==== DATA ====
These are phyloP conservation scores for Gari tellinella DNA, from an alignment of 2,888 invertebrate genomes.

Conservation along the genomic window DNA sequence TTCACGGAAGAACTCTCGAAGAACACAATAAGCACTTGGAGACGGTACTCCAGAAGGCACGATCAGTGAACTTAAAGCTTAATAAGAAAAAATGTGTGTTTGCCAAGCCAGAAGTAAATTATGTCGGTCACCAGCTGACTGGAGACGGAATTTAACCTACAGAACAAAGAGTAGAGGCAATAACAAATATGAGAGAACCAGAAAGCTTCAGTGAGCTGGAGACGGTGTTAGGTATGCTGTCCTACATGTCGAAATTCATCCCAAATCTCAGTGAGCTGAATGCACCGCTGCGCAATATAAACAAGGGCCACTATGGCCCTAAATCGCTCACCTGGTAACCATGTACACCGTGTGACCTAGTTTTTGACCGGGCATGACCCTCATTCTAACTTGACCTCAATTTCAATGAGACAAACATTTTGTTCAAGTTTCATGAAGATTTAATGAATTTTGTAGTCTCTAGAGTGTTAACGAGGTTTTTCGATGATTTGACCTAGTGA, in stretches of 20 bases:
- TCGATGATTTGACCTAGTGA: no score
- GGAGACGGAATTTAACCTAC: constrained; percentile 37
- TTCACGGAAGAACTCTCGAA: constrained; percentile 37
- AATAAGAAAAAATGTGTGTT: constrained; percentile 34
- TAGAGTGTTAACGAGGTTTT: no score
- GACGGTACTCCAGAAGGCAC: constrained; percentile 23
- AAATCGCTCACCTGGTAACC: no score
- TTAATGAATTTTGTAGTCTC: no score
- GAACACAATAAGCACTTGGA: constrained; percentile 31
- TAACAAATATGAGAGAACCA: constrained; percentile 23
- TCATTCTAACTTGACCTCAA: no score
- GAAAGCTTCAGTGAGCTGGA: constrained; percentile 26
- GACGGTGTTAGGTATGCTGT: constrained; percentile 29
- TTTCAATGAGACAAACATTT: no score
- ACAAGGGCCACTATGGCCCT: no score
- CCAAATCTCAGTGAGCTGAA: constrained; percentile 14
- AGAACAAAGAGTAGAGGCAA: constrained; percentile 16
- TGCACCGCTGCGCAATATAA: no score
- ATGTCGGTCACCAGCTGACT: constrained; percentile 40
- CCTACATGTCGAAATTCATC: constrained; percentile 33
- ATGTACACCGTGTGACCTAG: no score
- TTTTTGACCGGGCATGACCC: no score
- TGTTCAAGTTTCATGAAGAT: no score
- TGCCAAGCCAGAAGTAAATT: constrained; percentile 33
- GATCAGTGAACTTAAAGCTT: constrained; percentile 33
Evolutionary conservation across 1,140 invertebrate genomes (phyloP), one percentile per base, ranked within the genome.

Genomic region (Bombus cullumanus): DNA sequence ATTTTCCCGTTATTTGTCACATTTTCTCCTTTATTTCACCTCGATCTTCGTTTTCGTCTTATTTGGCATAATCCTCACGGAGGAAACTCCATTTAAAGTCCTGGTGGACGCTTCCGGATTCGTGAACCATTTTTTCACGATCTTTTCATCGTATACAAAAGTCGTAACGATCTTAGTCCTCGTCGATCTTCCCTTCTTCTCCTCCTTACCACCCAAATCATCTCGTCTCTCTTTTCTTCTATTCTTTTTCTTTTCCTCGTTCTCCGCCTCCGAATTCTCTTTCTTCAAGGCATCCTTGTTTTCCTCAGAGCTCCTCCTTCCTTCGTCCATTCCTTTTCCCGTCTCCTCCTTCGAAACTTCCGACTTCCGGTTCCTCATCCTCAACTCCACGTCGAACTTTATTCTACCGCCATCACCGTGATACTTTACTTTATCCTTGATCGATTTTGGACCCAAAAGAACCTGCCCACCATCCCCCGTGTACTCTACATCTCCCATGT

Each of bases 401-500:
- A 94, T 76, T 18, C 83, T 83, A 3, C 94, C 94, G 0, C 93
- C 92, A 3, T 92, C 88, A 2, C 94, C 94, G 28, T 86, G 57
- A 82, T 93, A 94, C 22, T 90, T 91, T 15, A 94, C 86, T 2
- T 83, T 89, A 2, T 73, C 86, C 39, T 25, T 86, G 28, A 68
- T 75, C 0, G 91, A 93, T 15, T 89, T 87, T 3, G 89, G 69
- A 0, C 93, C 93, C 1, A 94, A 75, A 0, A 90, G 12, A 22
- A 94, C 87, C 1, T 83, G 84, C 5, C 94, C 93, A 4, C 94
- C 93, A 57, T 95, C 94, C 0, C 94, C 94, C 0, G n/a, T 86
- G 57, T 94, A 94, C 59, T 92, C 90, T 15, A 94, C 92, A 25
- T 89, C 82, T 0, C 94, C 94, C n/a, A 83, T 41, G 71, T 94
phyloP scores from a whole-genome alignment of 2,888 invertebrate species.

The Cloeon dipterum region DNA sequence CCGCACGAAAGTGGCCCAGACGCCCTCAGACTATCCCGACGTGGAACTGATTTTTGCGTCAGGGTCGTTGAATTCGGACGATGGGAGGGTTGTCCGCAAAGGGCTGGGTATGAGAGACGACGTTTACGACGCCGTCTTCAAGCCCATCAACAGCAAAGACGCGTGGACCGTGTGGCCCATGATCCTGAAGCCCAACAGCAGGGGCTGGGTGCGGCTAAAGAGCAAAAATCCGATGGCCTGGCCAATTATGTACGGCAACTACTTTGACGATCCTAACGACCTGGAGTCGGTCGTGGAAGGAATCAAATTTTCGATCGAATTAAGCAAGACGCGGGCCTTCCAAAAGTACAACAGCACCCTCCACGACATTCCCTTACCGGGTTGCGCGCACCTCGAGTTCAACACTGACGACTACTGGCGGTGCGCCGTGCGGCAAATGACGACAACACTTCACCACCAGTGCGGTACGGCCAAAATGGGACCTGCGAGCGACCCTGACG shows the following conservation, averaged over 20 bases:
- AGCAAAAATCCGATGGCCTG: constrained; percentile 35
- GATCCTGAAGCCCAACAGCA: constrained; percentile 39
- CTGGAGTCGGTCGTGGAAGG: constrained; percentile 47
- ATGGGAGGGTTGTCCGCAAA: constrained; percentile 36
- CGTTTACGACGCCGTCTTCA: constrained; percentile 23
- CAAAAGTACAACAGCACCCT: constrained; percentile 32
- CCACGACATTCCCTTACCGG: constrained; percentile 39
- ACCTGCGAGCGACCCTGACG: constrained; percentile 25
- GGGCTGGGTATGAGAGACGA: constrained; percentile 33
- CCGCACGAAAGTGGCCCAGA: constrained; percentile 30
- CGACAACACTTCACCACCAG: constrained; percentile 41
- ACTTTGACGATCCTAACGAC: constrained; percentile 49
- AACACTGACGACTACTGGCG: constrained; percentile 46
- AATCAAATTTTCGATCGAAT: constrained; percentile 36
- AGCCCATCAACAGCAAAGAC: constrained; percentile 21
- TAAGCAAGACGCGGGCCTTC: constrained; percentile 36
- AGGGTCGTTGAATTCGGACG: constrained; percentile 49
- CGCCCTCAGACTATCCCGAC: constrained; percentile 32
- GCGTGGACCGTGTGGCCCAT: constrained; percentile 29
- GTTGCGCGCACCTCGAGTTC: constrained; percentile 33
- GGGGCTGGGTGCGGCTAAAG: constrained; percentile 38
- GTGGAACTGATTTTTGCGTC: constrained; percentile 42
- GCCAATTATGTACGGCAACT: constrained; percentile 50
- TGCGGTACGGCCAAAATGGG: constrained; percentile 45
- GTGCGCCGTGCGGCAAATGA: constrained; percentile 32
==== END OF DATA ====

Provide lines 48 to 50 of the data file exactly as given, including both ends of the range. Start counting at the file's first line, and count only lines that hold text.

- CAAAAGTACAACAGCACCCT: constrained; percentile 32
- CCACGACATTCCCTTACCGG: constrained; percentile 39
- ACCTGCGAGCGACCCTGACG: constrained; percentile 25